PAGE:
It’s been a long time since I’ve wrote a blog post; I guess moving between countries will do that to your free time. With the recent torture-related scandal surrounding the APA, however, I figure it’s an apt time to rejoin the psychology blogosphere.
I’ll admit to initially reacting to the news way too indifferently (at least for my own tastes). “Oh, the APA got itself wrapped up with the CIA/FBI/DoD and it somehow involves torture? That doesn’t sound good…” In truth, I’ve just been too busy adjusting to my new surroundings to care about anything other than paying my bills. But then I read this link, shared by Simine Vazire on Twitter, summarizing the findings of the Hoffman Report–what a complete and utter disaster!
I encourage you to read the link for yourself, if you’re not familiar with the finer points of the Hoffman Report. The most horrifying revelation, for me personally, was that APA executives lied about their intent to process ethics complaints for psychologists involved in “enhanced interrogations”, and intended to do so “until evidence of anything becomes public in 2055”. Ouch.
The Problem: “What now?”
Simine’s Twitter post also puts forth an important question that psychologists must grapple with: “What now?” This question has been burning a hole in my brain for the last 48 hours. The APA–the national organization that most prominently represents psychologists as professionals–colluded with the government to facilitate torture! “What now?”, indeed.
My worry is that social psychologists, like myself, will conclude something like the following about how to proceed: “Wow, that is 100% terrible. I really hope that somehow the APA is brought to justice for its actions.” In my opinion though, the APA-torture-travesty besmirches all psychologists to the point where social (and other) psychologists shouldn’t wait for the APA to somehow receive its just deserts. We should send a message to the APA that currying favor with the military and government is not our priority, and that we, its members, are thoroughly disgusted with the organization’s involvement with torture.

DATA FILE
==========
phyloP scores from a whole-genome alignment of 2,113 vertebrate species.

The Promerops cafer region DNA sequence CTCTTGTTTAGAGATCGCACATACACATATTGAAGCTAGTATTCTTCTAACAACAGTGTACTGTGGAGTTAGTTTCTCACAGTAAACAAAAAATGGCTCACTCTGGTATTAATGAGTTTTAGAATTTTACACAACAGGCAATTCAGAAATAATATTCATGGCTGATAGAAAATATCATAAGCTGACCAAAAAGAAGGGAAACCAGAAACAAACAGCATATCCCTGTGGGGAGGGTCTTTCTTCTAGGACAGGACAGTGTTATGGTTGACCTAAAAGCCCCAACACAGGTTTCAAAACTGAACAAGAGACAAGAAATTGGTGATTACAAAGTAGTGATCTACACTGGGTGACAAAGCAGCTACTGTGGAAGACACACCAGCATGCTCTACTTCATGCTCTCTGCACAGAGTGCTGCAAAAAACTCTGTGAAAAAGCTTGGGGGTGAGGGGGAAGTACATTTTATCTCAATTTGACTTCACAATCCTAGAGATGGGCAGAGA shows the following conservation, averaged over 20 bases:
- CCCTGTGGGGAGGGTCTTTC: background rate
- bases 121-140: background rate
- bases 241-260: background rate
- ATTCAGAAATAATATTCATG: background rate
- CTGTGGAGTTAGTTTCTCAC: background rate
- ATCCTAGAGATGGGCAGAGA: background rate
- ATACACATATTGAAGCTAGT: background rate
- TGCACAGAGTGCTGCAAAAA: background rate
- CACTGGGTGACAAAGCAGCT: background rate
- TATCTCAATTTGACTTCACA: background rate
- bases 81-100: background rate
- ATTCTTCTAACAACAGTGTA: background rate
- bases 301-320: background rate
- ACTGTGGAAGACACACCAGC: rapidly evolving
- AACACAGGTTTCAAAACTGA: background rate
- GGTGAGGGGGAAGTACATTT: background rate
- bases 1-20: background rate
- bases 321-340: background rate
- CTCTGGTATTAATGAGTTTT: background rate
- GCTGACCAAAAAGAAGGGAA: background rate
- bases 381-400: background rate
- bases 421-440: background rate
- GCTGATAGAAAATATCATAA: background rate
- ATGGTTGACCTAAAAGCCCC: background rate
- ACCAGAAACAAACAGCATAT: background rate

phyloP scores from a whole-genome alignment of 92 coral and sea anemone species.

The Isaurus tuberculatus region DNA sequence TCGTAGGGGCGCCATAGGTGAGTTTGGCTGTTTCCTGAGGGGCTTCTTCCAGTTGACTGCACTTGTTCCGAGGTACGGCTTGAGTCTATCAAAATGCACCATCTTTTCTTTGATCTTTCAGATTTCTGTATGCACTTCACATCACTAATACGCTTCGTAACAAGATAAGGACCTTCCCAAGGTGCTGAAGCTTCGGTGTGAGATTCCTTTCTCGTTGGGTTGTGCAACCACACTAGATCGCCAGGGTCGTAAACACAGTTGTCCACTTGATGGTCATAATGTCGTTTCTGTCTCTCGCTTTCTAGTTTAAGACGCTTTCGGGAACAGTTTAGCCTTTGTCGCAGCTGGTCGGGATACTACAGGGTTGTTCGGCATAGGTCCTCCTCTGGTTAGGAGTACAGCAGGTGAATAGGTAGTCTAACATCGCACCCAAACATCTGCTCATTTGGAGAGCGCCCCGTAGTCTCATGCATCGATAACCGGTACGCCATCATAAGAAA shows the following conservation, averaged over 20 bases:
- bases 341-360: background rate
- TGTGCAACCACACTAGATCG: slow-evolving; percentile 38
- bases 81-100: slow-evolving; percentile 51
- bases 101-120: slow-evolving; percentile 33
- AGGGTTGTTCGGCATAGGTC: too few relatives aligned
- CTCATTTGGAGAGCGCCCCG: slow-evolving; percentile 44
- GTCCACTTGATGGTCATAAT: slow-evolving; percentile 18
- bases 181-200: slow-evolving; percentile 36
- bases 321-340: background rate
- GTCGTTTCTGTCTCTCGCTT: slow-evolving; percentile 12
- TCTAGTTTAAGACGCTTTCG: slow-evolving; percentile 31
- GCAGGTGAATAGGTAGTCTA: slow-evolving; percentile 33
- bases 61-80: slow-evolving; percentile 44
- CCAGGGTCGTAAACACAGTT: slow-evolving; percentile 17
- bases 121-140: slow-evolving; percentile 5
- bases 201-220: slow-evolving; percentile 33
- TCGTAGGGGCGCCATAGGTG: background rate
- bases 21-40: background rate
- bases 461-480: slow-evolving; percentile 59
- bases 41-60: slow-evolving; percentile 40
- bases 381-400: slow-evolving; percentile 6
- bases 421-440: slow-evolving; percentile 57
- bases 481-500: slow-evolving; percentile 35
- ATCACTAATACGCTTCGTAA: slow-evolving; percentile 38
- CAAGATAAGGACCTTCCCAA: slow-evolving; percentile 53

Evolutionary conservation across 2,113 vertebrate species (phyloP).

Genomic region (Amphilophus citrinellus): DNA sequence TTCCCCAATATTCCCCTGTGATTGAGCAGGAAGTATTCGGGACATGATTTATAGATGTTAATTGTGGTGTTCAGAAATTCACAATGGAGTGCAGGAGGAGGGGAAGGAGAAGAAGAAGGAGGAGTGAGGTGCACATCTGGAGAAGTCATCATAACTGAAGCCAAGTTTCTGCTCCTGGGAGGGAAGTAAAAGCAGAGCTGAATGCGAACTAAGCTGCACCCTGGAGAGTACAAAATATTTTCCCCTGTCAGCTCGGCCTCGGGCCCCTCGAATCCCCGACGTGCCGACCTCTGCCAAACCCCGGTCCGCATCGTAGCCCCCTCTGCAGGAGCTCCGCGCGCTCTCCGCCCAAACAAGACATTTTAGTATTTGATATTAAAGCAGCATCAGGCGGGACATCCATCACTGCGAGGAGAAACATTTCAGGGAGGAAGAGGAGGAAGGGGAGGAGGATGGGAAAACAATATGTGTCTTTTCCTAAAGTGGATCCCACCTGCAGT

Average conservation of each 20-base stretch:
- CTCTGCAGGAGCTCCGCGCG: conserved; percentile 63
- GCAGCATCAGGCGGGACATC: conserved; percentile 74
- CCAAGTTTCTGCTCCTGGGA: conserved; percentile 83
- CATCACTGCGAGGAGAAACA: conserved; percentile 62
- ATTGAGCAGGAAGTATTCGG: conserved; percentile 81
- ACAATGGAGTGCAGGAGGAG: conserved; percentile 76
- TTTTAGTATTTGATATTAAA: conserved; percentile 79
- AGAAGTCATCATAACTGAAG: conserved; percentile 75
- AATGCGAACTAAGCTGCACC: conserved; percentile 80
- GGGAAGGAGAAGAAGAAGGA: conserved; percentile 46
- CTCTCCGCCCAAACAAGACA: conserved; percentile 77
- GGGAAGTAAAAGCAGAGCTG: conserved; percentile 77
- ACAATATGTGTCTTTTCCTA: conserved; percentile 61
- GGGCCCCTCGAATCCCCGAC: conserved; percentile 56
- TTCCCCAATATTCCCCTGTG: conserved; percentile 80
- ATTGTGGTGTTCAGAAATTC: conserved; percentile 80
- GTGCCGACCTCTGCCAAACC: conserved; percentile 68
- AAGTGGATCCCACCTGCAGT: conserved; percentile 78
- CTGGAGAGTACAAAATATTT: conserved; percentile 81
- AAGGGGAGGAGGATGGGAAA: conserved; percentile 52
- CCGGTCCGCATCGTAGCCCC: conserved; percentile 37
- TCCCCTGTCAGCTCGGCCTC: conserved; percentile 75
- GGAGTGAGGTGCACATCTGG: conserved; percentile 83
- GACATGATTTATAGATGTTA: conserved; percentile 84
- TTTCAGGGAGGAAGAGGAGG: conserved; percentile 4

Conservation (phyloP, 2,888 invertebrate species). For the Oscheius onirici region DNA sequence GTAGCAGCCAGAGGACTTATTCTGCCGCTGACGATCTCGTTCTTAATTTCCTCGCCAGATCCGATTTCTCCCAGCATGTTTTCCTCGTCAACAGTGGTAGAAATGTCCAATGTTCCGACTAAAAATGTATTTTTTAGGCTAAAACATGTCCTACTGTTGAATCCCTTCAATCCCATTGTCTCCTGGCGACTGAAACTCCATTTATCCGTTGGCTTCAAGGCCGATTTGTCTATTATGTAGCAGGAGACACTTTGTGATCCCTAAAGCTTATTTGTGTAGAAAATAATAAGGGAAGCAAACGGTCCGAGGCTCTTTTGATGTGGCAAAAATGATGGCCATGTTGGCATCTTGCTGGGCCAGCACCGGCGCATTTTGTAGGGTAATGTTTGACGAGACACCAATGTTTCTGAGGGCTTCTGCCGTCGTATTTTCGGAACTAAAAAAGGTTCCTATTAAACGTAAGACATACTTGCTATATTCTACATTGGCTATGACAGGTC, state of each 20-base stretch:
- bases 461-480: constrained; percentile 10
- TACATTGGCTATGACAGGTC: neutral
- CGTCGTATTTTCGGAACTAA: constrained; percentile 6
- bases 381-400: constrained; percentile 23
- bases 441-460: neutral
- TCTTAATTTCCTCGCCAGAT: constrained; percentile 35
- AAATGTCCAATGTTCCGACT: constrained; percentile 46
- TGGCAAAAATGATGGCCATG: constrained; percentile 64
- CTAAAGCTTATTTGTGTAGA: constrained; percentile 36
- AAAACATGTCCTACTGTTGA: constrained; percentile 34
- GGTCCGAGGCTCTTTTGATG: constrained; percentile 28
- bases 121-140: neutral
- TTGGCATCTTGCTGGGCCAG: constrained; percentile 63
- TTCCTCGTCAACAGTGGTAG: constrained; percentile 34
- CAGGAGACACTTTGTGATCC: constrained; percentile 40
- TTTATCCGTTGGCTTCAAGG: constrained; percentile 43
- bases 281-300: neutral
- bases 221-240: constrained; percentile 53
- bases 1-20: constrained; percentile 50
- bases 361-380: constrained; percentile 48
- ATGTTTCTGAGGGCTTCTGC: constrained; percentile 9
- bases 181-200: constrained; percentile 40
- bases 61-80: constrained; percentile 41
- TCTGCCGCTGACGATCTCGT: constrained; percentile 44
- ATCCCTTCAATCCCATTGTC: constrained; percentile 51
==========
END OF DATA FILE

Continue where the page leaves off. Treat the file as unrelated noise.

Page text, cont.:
I have an idea for how we, as a sub-discipline, could send such a message. Up front, I will concede that it is a radical strategy–I’m not even sure how I feel about it yet. But again, the APA colluded with the government to facilitate torture, so a radical strategy may not be entirely unreasonable.
Social psychologists should stop publishing in/reviewing for APA journals. Why? Because of the following:
- Journal subscription fees make the APA money
- APA Journals can only maintain their high-impact if individual scientists submit their best science to those periodicals
- APA Journals can only process those submissions if they enjoy the free labor of reviewers
- Oh yeah, and because the APA colluded with the government to facilitate torture! What message do we, as professionals, send if we continue to labor (research/reviewing), so that such an organization can profit?* And even if the APA’s bottom line isn’t hit that hard by this kind of protest, at least we will have sent the public/the APA/each other the clear message that we do not condone torture.
The duration of the boycott could depend on any number of factors. As one of my colleagues suggested, perhaps the boycott could be linked to the duration of any legal action faced by the APA (however unlikely) for its involvement. Alternatively, the boycott could last until some alternative standards for appropriate reparative action have been met, such as contributing resources (financial/time/expertise/etc.,) to organizations striving to improve global human rights. The boycott, in other words, wouldn’t need to last forever, but instead would be tied to some meaningful metrics of justice served.
Challenges of the Proposal
I realize that this proposal asks a lot of every social psychologist. The Journal of Personality and Social Psychology, for example, has been our flagship/gold-standard periodical for decades, and what psychologist hasn’t desired a review paper to be published in Psychological Bulletin, or a theory paper in Psychological Review. Each of these outlets (2014 Impact Factors: 5.03, 14.76, and 7.97, respectively), along with other APA journals, are tremendous in their impact. But now they are tremendously impactful journals for an organization that colluded with the government to facilitate torture.